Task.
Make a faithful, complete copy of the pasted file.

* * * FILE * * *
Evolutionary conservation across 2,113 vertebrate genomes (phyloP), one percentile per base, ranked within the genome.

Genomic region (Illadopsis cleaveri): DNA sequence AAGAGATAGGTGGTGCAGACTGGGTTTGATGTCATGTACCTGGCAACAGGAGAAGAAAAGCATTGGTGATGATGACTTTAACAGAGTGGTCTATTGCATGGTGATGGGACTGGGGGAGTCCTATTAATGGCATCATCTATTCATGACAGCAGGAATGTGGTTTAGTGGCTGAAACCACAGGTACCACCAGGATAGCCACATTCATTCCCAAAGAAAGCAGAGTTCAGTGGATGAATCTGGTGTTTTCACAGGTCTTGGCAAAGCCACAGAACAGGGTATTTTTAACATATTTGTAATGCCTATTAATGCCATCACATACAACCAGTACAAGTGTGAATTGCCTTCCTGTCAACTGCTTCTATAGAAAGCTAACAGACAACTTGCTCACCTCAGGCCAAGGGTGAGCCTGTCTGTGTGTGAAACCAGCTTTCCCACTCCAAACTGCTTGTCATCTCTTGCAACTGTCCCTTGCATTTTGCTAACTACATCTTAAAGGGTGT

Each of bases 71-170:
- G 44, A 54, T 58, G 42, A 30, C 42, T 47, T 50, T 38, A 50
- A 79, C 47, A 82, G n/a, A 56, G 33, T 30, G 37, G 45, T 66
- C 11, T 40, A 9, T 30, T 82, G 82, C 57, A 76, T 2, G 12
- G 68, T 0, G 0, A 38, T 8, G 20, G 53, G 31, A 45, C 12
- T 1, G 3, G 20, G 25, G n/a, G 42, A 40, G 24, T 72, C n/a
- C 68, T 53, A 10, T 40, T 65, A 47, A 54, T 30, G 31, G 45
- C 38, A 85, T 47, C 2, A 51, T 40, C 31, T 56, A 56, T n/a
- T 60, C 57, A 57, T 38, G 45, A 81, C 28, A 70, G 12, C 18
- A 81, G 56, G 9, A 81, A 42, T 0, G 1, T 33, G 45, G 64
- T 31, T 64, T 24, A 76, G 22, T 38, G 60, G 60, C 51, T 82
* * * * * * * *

Evolutionary conservation across 2,113 vertebrate genomes (phyloP), one percentile per base, ranked within the genome.

Genomic region (Illadopsis cleaveri): DNA sequence AAGAGATAGGTGGTGCAGACTGGGTTTGATGTCATGTACCTGGCAACAGGAGAAGAAAAGCATTGGTGATGATGACTTTAACAGAGTGGTCTATTGCATGGTGATGGGACTGGGGGAGTCCTATTAATGGCATCATCTATTCATGACAGCAGGAATGTGGTTTAGTGGCTGAAACCACAGGTACCACCAGGATAGCCACATTCATTCCCAAAGAAAGCAGAGTTCAGTGGATGAATCTGGTGTTTTCACAGGTCTTGGCAAAGCCACAGAACAGGGTATTTTTAACATATTTGTAATGCCTATTAATGCCATCACATACAACCAGTACAAGTGTGAATTGCCTTCCTGTCAACTGCTTCTATAGAAAGCTAACAGACAACTTGCTCACCTCAGGCCAAGGGTGAGCCTGTCTGTGTGTGAAACCAGCTTTCCCACTCCAAACTGCTTGTCATCTCTTGCAACTGTCCCTTGCATTTTGCTAACTACATCTTAAAGGGTGT

Each of bases 71-170:
- G 44, A 54, T 58, G 42, A 30, C 42, T 47, T 50, T 38, A 50
- A 79, C 47, A 82, G n/a, A 56, G 33, T 30, G 37, G 45, T 66
- C 11, T 40, A 9, T 30, T 82, G 82, C 57, A 76, T 2, G 12
- G 68, T 0, G 0, A 38, T 8, G 20, G 53, G 31, A 45, C 12
- T 1, G 3, G 20, G 25, G n/a, G 42, A 40, G 24, T 72, C n/a
- C 68, T 53, A 10, T 40, T 65, A 47, A 54, T 30, G 31, G 45
- C 38, A 85, T 47, C 2, A 51, T 40, C 31, T 56, A 56, T n/a
- T 60, C 57, A 57, T 38, G 45, A 81, C 28, A 70, G 12, C 18
- A 81, G 56, G 9, A 81, A 42, T 0, G 1, T 33, G 45, G 64
- T 31, T 64, T 24, A 76, G 22, T 38, G 60, G 60, C 51, T 82